Gov. Steve Bullock announces he’s running for president

First on CBS News, Montana Gov. Steve Bullock is speaking with political correspondent Ed O’Keefe Tuesday in his first one-on-one interview since announcing his candidacy for the 2020 Democratic presidential nomination.

A preview will air on CBSN this afternoon with more tonight on “CBS Evening News” and Wednesday on “CBS This Morning.”

Montana Gov. Steve Bullock just became the 23rd Democratic candidate to enter the presidential race Tuesday, seeking to distinguish himself from the crowded field by highlighting his record as a Democratic governor in a state that voted overwhelmingly for President Trump in 2016.

“We need to defeat Donald Trump in 2020 and defeat the corrupt system that lets campaign money drown out the people’s voice, so we can finally make good on the promise of a fair shot for everyone,” Bullock said in a video announcement.

The Montana Democrat joins the largest and most diverse Democratic primary field in modern history. Relatively unknown at the national level, Bullock must now compete with candidates like former Vice President Joe Biden and Sens. Bernie Sanders of Vermont; Elizabeth Warren of Massachusetts; and Kamala Harris of California.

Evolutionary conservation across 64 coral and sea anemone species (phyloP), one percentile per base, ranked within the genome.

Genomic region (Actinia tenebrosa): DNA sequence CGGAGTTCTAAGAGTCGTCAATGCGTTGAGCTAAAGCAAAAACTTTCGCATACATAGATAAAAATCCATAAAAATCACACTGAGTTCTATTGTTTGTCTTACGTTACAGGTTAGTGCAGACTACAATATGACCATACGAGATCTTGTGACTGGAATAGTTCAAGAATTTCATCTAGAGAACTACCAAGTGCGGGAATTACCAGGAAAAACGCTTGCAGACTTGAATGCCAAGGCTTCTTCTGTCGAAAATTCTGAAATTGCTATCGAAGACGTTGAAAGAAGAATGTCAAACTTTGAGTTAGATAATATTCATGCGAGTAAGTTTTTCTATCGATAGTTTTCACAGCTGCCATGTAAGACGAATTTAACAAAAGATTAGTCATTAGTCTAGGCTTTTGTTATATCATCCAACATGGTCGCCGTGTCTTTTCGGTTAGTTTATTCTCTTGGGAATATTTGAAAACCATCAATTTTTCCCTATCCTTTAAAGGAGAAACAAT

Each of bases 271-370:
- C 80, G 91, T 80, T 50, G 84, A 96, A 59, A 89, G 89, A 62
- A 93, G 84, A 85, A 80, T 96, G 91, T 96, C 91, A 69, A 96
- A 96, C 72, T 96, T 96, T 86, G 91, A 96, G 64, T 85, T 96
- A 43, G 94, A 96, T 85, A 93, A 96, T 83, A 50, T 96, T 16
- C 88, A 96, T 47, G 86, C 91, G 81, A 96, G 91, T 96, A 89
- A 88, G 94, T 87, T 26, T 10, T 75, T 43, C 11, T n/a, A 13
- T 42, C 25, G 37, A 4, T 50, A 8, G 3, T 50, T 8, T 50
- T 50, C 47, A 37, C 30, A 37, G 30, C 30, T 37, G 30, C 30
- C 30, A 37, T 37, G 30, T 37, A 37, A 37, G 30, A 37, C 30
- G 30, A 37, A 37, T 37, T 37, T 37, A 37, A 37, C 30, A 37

Bullock has managed to win several statewide elections in predominantly rural Montana by running as a moderate who also embraces some liberal proposals. During the 2016 election, when Mr. Trump won Republican-leaning Montana by nearly 21 percentage points, Bullock was reelected by a 4-point margin.

Montana Gov. Steve Bullock speaks with political correspondent Ed O’Keefe in his first one-on-one interview since announcing his 2020 run.

On Tuesday the Montana governor will be launching his presidential campaign at his alma mater, Helena High School, before leaving for a three-day, eight-county swing through Iowa. It’ll be his seventh trip to the first-in-the-nation caucus state. He has also visited early-voting states like New Hampshire and Nevada over the past several months.

Since assuming control of the governor’s mansion in 2013, he has supported same-sex marriage, net neutrality and held pro-choice views on abortion. He also worked with the Republican-controlled legislature to push through some of the most sweeping campaign finance reforms in the country. Before his current tenure as governor, he served as Montana’s attorney general for one term.

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